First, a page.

Three essays on consumer choices on food

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Oh, Miyoung
Major Professor
Helen H. Jensen
Committee Member
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The dissertation investigates how consumer choices on food are affected by habit forming behaviors of consumers, public policy and the uncertainty of the risk from food safety hazards and strategic interaction with food processors. Three stand-alone analyses on consumer choice consist of empirical frameworks to estimate parameters of dynamic demand, the treatment effects on program participation, and an analytical approach to modeling downstream consumer's and upstream firm's handling of food safety risk.

The first analysis focuses on dynamics in household demand. Incorporating dynamics such as habit formation in analysis of food demand can make estimation more reliable and help to explain the "stickiness" in consumer demand behavior. Capturing this response is important for evaluating consumers' response to new information about products - whether nutrition, food safety or other event. Scanner data allow many repeated observations of the same household so are ideal for analyzing the impact of habit on food demand. In addition to that, scanner data allow us to easily observe the presence of zero purchases. The presence of zero purchases is an important econometric issue in empirical modeling on food demand in the sense that ignoring the censoring issue can lead to biased estimation results. The first study investigates the impact of state dependence on dairy food demand using 2009 and 2010 Nielsen HomeScan data. In this analysis, we take into account the censored nature of food expenditure data and employ a Bayesian procedure to estimate the dynamic demand models on dairy products. By controlling the individual heterogeneity in the model the source of endogeneity for the lagged dependent variable is removed. The empirical evidence of habitual behaviors particularly in milk demand provides support for considering a model with dynamics in a study of food demand.

The second analysis examines the relationship between The Special Supplemental Nutrition Program for Women, Infants, and Children (WIC) participation and purchases of WIC related foods during the period shortly after introduction of changes in the WIC package. We use Nielsen Homescan data 2008 to 2010to assess how participation in the WIC program relates to food expenditures by WIC eligible households. The research includes analysis of select food purchases by WIC eligible households - both of those reporting participation in the WIC program and those not participating in the program. In our analysis, we concentrate our attention on selected whole grain foods in the WIC food package as these foods are prominent in the revised WIC food package and grain products are purchased by most households. A propensity score matching estimator was used for estimating treatment effects and difference-in-difference method was conducted to control the policy change in the 2009 WIC package revision. The study contributes to current literature on WIC to confirm that the WIC package change in 2009 had a significant influence on WIC participating households to encourage greater whole grain expenditures relative to non-participating households.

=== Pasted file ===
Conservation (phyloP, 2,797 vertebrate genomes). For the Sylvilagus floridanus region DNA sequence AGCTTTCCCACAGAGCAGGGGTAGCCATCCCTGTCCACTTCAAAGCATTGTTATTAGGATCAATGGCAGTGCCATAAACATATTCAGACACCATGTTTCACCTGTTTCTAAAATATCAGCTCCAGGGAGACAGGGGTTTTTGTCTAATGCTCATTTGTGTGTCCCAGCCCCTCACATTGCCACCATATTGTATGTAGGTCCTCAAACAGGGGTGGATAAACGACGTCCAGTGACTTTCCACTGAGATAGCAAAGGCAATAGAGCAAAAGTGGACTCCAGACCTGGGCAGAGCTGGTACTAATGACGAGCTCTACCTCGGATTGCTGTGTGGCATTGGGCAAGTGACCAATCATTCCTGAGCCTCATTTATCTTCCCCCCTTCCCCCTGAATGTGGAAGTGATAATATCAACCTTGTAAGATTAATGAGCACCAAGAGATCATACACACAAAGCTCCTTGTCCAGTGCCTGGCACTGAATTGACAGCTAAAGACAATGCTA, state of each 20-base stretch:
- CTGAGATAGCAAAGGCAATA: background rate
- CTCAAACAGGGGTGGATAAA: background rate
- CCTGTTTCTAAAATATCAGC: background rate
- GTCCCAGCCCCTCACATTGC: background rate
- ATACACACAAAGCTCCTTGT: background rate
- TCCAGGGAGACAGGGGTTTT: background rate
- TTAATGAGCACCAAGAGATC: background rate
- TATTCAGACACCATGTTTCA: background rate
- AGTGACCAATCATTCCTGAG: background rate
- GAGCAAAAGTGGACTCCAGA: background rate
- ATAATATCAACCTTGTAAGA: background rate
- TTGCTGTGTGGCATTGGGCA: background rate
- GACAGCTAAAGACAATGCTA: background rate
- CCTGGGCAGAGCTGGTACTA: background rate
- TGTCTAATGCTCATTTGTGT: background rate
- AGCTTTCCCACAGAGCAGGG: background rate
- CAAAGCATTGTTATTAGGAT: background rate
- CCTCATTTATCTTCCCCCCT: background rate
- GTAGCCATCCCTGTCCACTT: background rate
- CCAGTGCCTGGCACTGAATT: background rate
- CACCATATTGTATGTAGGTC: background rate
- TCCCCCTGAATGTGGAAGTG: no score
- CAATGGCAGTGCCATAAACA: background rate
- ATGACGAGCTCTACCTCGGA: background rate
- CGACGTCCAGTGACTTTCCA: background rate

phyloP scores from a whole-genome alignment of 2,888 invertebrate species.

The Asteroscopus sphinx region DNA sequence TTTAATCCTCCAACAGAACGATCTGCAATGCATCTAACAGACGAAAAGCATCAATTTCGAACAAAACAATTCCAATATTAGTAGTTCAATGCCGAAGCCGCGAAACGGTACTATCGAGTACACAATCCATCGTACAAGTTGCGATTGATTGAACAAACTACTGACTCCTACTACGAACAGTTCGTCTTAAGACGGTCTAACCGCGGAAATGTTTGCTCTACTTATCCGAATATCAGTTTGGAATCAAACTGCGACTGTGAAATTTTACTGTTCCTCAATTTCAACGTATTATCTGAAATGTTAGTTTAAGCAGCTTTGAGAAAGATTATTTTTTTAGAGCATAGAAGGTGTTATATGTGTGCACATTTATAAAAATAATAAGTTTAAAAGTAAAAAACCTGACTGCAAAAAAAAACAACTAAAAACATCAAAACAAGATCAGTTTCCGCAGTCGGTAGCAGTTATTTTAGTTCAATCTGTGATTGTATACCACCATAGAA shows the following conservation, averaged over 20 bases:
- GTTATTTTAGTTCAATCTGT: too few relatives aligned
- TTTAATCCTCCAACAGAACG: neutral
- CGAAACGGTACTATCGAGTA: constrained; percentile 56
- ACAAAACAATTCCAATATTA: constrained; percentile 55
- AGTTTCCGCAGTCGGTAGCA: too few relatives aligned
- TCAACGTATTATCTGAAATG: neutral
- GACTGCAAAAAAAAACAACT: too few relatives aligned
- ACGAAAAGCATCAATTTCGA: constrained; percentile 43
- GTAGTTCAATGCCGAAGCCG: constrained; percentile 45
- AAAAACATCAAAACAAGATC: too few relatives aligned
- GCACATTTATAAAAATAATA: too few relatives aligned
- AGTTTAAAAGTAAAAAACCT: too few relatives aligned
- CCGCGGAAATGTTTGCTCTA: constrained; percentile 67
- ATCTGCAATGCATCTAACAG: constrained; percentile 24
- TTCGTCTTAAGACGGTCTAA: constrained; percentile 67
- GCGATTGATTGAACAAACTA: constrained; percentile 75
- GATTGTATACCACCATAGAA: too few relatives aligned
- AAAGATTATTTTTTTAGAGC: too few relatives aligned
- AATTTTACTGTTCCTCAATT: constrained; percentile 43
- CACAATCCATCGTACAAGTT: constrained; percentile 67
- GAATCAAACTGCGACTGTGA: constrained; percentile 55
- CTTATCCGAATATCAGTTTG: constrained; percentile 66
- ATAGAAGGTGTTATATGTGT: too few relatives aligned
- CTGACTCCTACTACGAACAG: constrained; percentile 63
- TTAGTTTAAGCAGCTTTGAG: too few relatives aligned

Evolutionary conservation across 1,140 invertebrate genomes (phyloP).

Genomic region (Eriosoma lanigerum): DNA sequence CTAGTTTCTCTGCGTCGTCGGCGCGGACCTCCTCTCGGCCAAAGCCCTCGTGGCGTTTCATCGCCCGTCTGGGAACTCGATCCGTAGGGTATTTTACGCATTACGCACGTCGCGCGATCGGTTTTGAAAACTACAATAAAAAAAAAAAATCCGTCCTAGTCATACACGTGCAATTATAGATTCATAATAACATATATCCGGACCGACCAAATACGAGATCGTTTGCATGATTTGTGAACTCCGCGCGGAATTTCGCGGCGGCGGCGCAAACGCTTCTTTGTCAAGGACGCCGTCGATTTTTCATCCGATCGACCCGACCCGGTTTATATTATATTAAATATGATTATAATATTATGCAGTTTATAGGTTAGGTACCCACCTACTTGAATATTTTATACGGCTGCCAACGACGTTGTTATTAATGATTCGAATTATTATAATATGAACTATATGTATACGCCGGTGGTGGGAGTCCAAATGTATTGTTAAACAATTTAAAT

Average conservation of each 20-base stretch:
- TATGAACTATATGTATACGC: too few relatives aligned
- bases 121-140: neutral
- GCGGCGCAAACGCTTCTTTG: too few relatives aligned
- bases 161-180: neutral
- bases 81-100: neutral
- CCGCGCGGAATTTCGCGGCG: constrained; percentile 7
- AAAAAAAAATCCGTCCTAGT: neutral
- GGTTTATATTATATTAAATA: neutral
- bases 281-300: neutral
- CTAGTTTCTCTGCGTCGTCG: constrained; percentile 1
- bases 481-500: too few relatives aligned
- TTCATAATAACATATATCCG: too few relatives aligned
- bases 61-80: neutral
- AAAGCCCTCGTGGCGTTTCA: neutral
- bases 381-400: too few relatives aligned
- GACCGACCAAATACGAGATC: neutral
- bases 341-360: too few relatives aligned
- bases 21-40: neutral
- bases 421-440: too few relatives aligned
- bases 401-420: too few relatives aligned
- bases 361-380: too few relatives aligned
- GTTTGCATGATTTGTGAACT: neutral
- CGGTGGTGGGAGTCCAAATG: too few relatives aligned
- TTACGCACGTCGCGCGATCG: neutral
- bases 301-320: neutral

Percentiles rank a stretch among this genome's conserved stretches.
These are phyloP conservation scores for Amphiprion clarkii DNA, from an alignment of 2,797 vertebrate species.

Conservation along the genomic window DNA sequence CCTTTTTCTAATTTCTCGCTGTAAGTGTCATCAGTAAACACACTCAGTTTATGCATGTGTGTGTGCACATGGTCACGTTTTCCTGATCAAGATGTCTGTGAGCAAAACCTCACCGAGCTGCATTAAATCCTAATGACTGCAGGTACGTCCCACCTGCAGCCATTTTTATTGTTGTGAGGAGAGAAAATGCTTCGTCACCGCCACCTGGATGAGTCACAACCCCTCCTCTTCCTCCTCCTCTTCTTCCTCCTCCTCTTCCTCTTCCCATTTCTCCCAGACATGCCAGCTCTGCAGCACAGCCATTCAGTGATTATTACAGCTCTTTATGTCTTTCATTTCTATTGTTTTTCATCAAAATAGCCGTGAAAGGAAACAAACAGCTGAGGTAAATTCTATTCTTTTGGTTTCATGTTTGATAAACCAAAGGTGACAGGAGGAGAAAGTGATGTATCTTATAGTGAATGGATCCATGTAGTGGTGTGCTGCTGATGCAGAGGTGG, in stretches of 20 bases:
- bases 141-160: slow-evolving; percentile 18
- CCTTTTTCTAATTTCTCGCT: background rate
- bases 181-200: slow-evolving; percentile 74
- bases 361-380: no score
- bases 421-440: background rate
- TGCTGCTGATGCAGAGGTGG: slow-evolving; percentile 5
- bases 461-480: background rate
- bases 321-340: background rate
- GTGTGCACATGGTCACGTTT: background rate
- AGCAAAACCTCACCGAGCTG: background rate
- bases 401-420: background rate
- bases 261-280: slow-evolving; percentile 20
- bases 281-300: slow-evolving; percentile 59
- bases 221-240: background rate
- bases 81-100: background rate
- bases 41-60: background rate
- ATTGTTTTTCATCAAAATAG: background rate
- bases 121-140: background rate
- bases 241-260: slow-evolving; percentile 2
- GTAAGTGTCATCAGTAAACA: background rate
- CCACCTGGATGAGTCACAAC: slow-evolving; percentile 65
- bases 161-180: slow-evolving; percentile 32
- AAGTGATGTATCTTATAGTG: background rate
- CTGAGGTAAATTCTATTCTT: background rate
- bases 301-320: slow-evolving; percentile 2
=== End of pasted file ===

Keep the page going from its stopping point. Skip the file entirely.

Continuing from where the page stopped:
The third analysis concerns the uncertainty of the risk from food safety hazards and strategic interaction with food processors. Domestic water consumers in many developing countries that boil water before use are presumably concerned about quality control on the part of upstream water authorities. In this third analysis, we investigate strategic incentives for food safety efforts by upstream food processors and downstream consumers. The strategic setting is where food processors move first and consumers react to perceptions about processor behavior. We consider two technological environments in which food safety is assured: i) weakest-link where both processor and consumer behavior must succeed; ii) best-shot where it suffices for efforts by either party to succeed. We study privately optimal behavior under negligence and strict liability rules, and also investigate the role of consumer risk aversion.

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Wed Jan 01 00:00:00 UTC 2014